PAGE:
New lightning prediction tool provides critical weather forecasting support at Rock the South
On July 21, 2023, over 35,000 people were denied entry to Rock the South's outdoor country music festival in Cullman, Ala., at 3 p.m. due to the threat of lightning in the area. New lightning prediction technology developed by researchers from The University of Alabama in Huntsville's (UAH) Earth System Science Center was used for the first time to successfully forecast the threat at the event.
UAH Research Scientist Dr. Andrew White, through a cooperative agreement between NASA Marshall's Space Flight Center and UAH, a part of the University of Alabama System, developed the NASA Short-term Prediction Research and Transition Center's Lightning-Artificial Intelligence (AI) tool known as SPoRT which can predict the probability of the threat of lightning up to 15 minutes before an actual strike occurs.
The product was developed using machine-learning techniques along with consulting support from fellow UAH Research Scientist Dr. Robert Junod.
"The machine-learning model was trained on a lot of data from previous events to learn the trends and patterns that lead to lightning initiation," Dr. White explains. "It then applies what it has learned to make predictions on future events."
Meteorologists Huntir Cramer and Dan Dixon from the National Weather Service of Huntsville were stationed at the Cullman County Emergency Management Agency Mobile Emergency Operations Center at Rock the South to provide operational weather support for the event. Both Cramer and Dixon utilized SPoRT's Lightning-AI product to specifically forecast the threat of lightning on Friday afternoon.
"Summertime pop-up convection can happen very quickly, so having any type of advance warning is extremely helpful, especially with large outdoor events taking place," Cramer says.
SPoRT's Lightning Viewer houses a suite of lightning products, including the Lightning-AI that enabled Cramer and Dixon to establish a defined mileage perimeter around Rock the South by employing the viewer's range ring tool.
"One storm that developed to the south-southwest of the venue ended up congealing with a storm just to the north of it and started generating a lot of lightning," Dixon says. "As we saw the product's probability of lightning increasing closer to the range ring around the venue, we knew this would cause a risk to the public's safety."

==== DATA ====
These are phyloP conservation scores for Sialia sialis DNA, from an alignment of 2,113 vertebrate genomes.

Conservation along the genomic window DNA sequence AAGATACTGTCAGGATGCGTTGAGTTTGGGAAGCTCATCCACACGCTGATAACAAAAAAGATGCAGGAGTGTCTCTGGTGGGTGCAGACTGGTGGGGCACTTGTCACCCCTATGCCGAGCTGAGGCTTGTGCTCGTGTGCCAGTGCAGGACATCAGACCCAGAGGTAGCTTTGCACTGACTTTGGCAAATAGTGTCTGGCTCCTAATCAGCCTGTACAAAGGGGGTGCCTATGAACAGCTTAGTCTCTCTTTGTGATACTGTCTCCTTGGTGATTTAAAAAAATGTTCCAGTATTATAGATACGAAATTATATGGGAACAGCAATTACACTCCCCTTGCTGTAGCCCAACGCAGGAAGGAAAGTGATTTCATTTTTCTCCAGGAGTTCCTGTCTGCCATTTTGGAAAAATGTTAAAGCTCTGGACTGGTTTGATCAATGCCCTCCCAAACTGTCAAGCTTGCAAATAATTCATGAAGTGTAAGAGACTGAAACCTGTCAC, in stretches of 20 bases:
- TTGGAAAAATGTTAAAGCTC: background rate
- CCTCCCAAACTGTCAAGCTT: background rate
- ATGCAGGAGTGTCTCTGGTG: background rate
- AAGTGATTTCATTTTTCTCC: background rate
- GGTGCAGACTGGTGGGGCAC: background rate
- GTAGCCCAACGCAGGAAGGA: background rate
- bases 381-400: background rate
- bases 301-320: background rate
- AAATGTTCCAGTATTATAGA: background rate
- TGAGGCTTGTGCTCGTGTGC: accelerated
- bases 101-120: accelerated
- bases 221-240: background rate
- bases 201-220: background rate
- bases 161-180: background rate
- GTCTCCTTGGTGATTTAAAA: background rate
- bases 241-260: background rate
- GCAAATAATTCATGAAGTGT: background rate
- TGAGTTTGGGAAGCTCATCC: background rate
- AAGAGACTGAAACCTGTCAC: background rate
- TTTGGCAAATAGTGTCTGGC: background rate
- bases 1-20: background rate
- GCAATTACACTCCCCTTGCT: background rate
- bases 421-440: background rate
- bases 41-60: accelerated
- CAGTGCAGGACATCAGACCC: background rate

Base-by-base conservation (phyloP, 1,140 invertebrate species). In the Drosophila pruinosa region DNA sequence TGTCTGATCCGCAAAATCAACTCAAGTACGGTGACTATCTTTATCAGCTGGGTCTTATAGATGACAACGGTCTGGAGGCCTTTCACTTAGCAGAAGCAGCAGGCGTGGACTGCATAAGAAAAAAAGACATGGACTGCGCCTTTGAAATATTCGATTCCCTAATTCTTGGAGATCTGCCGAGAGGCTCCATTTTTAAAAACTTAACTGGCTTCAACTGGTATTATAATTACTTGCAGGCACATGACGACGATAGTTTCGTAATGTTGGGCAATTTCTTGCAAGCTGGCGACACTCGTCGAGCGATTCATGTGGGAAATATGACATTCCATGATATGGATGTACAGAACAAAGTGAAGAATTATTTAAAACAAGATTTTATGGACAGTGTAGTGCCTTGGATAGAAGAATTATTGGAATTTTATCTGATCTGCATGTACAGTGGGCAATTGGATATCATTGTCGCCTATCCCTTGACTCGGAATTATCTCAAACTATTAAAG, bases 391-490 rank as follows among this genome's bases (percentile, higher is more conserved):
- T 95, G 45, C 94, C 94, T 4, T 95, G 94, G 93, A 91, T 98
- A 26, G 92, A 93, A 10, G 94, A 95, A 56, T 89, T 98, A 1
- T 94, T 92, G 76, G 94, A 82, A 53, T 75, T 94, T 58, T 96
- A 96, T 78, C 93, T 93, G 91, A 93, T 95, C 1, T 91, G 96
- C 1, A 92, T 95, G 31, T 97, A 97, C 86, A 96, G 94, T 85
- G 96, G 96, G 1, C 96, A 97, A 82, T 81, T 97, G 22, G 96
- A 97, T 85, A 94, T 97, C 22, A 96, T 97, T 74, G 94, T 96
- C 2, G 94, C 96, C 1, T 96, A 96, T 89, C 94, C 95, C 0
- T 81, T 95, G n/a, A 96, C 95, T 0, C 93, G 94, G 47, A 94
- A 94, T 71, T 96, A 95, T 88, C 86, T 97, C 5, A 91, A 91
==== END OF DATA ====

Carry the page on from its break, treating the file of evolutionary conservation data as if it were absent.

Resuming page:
Dixon and Cramer quickly alerted Cullman County's Emergency Management Agency that SPoRT's Lightning-AI product was indicating a 50% chance of lightning striking close to the venue near 3 p.m. The information led event coordinators to bar concertgoers from entering the venue so they could shelter in their vehicles instead.
Lightning was noted within five miles of the Rock the South venue during the time the venue was closed. Cramer and Dixon continued monitoring the area using the SPoRT technology until it was determined the threat of lightning was substantially decreasing by 6:00 p.m., which led the event coordinators to open the venue at 6:30 p.m.
After the event concluded, NASA SPoRT's Engagement Training and Assessment (ETA) team, comprised of UAH research associate Kelley Murphy and the National Weather Service's Application Integrations Meteorologist Kris White, worked with Cramer and Dixon to collect valuable feedback on how well the product performed.
"We can use feedback from Huntir and Dan to tailor the product to their operational needs," Murphy notes. "We value their input and want to make sure that products like Lightning-AI are easy to use and help them with their forecasting and decision support tasks."
From the feedback provided, Murphy and Kris White will work with SPoRT's Data Production team to determine if changes to SPoRT's Lightning Viewer need to be made. Murphy and White will also be hosting additional assessments with other NASA stakeholders to gain more insight to optimize the system to benefit multiple entities of the operational weather community.
Currently, NASA SPoRT Lightning-AI is only active near NASA Centers in support of NASA emergency managers. Its utility, however, has grown outside of the NASA ecosystem to support local National Weather Service offices and their partners in areas near NASA facilities.
Provided by University of Alabama in Huntsville